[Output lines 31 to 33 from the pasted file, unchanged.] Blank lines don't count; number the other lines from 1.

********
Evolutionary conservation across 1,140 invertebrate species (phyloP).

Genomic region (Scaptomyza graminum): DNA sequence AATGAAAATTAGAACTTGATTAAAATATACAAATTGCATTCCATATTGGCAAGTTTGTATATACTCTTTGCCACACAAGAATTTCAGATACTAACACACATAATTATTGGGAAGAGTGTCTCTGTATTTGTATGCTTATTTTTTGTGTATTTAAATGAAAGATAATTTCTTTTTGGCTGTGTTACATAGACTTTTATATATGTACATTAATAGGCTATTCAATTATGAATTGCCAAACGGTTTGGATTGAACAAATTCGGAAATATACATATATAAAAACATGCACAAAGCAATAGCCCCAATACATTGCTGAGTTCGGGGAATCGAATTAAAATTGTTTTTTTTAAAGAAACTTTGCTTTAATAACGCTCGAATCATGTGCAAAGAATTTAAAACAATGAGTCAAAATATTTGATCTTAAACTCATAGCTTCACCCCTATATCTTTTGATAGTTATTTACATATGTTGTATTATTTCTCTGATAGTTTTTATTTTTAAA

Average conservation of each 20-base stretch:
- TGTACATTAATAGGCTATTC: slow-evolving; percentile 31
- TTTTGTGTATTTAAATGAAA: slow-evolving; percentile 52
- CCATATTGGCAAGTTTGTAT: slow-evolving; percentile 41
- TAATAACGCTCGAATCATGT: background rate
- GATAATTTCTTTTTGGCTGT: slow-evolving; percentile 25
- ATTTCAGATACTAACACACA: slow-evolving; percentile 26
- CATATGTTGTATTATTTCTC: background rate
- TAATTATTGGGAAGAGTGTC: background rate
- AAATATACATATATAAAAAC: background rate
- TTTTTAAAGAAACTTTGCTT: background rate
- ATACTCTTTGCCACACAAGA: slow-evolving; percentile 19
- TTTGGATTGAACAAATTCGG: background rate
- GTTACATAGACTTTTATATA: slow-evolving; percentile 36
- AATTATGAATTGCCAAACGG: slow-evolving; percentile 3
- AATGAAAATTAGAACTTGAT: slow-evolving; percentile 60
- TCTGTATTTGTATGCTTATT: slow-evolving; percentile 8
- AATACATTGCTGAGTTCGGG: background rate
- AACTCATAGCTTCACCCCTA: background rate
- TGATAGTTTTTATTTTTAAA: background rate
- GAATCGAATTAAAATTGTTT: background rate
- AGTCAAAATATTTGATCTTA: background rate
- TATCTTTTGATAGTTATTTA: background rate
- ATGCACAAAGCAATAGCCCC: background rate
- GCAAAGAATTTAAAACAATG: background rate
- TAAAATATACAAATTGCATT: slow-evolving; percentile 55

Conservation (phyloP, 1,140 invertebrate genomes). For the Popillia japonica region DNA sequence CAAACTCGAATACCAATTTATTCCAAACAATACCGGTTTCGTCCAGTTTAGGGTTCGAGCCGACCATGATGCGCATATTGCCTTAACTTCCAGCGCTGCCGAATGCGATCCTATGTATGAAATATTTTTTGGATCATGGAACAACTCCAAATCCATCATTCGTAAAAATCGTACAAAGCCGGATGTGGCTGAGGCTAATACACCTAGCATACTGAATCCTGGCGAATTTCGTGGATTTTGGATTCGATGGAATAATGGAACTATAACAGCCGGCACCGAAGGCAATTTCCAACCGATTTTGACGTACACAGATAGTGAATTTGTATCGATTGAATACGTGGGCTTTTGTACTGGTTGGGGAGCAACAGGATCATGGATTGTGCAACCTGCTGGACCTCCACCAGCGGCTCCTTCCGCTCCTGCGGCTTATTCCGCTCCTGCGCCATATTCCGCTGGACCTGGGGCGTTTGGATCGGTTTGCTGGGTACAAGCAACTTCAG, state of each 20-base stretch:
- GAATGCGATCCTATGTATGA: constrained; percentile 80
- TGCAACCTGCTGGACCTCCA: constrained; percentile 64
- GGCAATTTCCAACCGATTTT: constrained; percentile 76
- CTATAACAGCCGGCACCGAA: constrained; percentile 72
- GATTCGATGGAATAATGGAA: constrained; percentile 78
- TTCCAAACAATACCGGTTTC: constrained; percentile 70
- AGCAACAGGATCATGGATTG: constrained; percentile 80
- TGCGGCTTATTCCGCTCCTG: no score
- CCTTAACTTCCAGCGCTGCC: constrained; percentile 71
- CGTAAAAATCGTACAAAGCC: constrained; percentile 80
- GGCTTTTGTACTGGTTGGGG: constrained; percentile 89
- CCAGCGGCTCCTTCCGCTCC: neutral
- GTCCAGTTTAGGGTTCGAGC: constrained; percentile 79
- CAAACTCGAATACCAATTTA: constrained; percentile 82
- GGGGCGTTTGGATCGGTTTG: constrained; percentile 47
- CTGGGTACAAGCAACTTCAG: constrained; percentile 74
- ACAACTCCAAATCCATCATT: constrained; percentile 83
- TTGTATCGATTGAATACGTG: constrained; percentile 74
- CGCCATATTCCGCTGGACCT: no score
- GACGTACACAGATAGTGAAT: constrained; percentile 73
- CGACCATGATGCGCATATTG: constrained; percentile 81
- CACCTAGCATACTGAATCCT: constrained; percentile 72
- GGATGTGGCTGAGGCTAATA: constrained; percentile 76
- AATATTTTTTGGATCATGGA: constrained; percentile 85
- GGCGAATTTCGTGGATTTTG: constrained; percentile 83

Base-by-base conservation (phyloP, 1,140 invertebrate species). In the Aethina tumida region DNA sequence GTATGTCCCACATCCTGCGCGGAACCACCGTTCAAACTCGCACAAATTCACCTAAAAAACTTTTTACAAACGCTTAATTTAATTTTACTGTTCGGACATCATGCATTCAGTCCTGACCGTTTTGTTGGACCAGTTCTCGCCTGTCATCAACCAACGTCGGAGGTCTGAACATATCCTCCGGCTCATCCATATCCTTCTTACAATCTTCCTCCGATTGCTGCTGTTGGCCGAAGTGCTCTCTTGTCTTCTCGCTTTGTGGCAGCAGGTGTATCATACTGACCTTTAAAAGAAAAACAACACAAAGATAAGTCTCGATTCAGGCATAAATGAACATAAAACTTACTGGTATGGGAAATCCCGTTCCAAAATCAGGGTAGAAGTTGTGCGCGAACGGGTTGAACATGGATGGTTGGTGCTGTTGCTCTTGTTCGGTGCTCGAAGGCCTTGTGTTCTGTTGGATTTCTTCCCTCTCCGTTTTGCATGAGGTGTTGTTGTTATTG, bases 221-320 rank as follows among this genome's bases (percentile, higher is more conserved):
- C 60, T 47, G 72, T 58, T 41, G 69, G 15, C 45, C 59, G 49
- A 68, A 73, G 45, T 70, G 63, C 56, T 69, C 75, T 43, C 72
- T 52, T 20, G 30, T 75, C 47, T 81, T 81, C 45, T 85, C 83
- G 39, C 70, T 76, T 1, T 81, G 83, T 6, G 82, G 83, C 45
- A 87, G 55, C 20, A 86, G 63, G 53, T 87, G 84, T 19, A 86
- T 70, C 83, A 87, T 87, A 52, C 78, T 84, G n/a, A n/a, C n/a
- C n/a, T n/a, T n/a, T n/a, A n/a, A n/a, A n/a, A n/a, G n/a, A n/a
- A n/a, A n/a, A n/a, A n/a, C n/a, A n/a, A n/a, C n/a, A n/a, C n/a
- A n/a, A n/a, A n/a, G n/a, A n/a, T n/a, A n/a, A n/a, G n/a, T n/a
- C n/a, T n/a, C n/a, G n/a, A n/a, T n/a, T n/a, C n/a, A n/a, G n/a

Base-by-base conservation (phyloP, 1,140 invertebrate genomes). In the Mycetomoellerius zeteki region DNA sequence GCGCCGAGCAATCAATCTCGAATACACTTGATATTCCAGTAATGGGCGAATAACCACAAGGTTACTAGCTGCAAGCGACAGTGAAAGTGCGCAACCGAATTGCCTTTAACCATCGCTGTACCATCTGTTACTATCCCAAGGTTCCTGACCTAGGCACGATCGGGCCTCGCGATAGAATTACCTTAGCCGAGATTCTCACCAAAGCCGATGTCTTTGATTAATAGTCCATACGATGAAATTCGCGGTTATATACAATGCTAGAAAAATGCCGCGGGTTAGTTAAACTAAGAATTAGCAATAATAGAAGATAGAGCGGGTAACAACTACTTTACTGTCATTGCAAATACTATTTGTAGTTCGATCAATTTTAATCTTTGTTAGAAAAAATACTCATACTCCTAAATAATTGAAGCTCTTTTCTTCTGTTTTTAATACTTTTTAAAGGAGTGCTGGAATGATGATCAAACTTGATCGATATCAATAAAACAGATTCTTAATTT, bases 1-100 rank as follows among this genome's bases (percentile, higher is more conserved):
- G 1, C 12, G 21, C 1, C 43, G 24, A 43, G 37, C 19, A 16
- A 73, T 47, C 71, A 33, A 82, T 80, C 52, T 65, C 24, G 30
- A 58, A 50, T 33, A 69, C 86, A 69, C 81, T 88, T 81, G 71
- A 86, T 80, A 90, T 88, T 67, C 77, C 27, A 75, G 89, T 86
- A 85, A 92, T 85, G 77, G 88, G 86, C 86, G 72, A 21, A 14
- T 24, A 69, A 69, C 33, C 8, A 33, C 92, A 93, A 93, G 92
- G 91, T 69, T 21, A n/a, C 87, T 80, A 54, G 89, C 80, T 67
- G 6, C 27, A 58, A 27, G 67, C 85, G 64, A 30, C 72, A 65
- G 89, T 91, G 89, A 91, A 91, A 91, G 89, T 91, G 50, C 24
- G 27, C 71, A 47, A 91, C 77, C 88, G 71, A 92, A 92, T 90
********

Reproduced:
- TGCAACCTGCTGGACCTCCA: constrained; percentile 64
- GGCAATTTCCAACCGATTTT: constrained; percentile 76
- CTATAACAGCCGGCACCGAA: constrained; percentile 72